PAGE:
Thursday, July 1, 2010

My Country 'Tis of Thee

  • Psalm 33:12, "Blessed is the nation whose God is the LORD."
  • Proverbs 14:34, "Righteousness exalteth a nation: but sin is a reproach to any people."
July 4th is the USA's birthday, and as such is a day of celebration. On the Fourth, Americans celebrate their freedom purchased by the blood of her patriots. America has been, and still is, a fruitful land; a blessed land of fertile farmlands, limitless opportunities, and matchless freedoms. America is a blessed nation.

The same is not true for every nation in the world. There are places on the planet where one's next meal is not to be taken for granted. There are places on this planet where there is no real possibility for prosperity. There are places on this planet where speaking and worshipping God freely cannot take place. There are places on this planet where it is not safe to raise children, where a good doctor or clean hospitals do not exist. U.S. citizens are truly blessed.

A Christian Heritage

The Christian heritage of the USA is undeniable. Even a cursory study of America’s past will show that a majority of Americans shared a common faith and ethic. Most of America’s earliest founders were self-professing Christians and their documents expressed a belief in a Christian worldview. Fifty-two of the fifty-five delegates to the Constitutional Convention professed to be Bible believing Christians. The most influential study of the U.S. ever produced must be Democracy in America, written in the early 1830’s by the Frenchman Alexis de Tocqueville. One famous quote from that work is…
“there is no country in the world where the Christian religion retains a greater influence over the souls of men than in America; and there can be no greater proof of its utility, and of its conformity to human nature, than that its influence is most powerfully felt over the most enlightened and free nation of the earth.”
The voluminous quotes of this nation’s Founding Fathers' faith are well documented. Here are just two examples.
  • In a letter written by John Adams to Thomas Jefferson, co-collaborators on the Declaration of Independence, Adams wrote: “The general principles, on which the Fathers achieved independence…were the general principles of Christianity.”
  • Patrick Henry was famous for his words, “Give me liberty or give me death.” But he also said, “It cannot be emphasized too strongly or too often that this great nation was founded, not by religionists, but by Christians, not on religions, but on the gospel of Jesus Christ.”
In its origin the United States was most definitely a nation heavily influenced by Christianity.

A Collapsed Culture

Is that still true? Is it possible to say that the USA still has a bond between the principles of civil government and principles of Christianity? When was the last time that you heard the Supreme Court say that it was your duty to elect Christians as your leaders?

This nation has now embraced the belief that…
  • It’s harmful to say a prayer...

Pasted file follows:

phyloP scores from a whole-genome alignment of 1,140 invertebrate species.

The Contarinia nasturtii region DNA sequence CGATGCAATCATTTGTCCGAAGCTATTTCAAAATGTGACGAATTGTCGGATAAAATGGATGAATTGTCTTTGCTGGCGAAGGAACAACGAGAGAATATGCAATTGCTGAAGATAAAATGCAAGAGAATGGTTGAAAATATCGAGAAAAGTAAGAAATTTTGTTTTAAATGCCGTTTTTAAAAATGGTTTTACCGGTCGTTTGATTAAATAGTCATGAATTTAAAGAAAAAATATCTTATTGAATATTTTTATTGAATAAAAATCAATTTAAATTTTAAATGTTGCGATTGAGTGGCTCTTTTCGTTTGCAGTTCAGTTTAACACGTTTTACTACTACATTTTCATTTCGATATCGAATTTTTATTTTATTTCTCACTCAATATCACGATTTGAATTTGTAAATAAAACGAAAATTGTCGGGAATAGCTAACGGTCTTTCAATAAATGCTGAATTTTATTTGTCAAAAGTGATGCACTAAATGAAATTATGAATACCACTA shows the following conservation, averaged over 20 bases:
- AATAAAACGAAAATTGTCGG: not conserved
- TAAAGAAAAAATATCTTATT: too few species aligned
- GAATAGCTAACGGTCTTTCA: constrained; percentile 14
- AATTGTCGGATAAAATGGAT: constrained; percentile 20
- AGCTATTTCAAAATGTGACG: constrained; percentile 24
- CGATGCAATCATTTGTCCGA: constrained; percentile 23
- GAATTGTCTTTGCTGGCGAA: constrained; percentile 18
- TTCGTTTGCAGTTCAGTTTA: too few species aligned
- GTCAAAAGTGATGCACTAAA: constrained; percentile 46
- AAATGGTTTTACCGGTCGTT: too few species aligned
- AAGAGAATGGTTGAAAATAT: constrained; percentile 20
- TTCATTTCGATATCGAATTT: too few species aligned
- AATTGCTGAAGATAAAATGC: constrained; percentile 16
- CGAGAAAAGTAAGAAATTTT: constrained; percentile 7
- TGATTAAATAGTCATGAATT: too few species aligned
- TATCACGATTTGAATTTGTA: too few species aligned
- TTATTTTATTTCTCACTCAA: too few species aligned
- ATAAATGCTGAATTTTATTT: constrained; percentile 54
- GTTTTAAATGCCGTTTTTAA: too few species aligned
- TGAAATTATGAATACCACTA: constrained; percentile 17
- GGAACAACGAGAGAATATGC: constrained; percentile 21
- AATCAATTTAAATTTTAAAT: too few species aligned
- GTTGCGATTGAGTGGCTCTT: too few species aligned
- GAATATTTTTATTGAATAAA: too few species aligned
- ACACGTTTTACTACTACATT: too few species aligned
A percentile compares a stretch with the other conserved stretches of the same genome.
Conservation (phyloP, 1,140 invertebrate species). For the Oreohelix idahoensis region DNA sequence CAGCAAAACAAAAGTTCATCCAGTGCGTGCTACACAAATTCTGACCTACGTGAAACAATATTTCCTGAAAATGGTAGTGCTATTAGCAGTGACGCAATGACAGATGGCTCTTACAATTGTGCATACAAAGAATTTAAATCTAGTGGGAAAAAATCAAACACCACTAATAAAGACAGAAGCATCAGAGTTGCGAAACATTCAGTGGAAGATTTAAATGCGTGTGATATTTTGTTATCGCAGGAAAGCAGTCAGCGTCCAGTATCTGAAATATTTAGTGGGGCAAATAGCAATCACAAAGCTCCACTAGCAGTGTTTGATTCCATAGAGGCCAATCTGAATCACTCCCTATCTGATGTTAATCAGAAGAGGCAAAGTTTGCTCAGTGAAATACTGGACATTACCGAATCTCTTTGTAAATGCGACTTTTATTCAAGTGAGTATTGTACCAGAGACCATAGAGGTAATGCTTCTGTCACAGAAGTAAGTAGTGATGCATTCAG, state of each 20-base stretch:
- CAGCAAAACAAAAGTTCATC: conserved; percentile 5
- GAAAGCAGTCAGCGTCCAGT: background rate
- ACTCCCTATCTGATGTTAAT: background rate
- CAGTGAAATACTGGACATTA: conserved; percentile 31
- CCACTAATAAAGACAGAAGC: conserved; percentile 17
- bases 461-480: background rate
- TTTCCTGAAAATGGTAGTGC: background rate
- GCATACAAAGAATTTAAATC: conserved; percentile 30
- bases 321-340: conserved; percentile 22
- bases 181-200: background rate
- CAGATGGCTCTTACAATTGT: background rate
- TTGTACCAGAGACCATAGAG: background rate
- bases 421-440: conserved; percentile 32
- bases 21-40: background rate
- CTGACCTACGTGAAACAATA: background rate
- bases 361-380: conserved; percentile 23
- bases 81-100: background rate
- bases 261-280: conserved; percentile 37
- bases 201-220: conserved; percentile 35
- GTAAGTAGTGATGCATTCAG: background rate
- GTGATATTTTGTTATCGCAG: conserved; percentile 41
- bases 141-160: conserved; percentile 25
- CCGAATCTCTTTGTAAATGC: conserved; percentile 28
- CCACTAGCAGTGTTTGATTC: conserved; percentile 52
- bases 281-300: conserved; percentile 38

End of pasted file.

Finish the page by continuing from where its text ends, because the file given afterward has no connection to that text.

• post the Ten Commandments...
  • or read the Bible in the public arena.
  • Human life is not sacred, every year over a million babies are murdered in their mother's womb.
  • Homosexuality is just an alternative lifestyle.
  • Pornographic images should be protected as free speech.
Yet the words of scripture remain: “Righteousness exalteth a nation: but sin is a reproach to any people” and “Blessed be the nation whose God is the Lord” (Proverbs 14:34; Psalm 33:12). But will a nation be blessed when God is no longer the Lord?

Consider the words of Thomas Jefferson, who was not a believer, yet was wise enough to write, “Indeed, I tremble for my country, when I reflect that God is just and that His justice cannot sleep forever.”


A Biblical Engagement

Should the American churches curse the collapsing culture or isolate itself from it or engage it? The answer must be to engage the culture. Separation from sin does not equal isolation from the culture. Therefore we must ask: What is the Biblical way for engaging our culture?

There are some Christians who believe, in practice if not in statement, that the remedies for our social ills are legislative measures and conservative Supreme Court justices. They seem convinced that lobbying for political solutions to evils like abortion, homosexuality, pornography, and secularization, is the way to go.

That is one way, but not necessarily the Biblical way. If you are known for your political agenda more than for your commitment to Christ, your values are upside down. If you make the Gospel subservient to a political strategy or a partisan agenda, you're probably doing more harm than good. If your political rhetoric obscures, tones down, alters, or clouds the Gospel message, even ever-so-slightly, then you are hiding your true light under a bushel, and you ought to reconsider where the Biblical priorities lie.

Next week we'll look at four Biblical ways by which churches may engage the culture.

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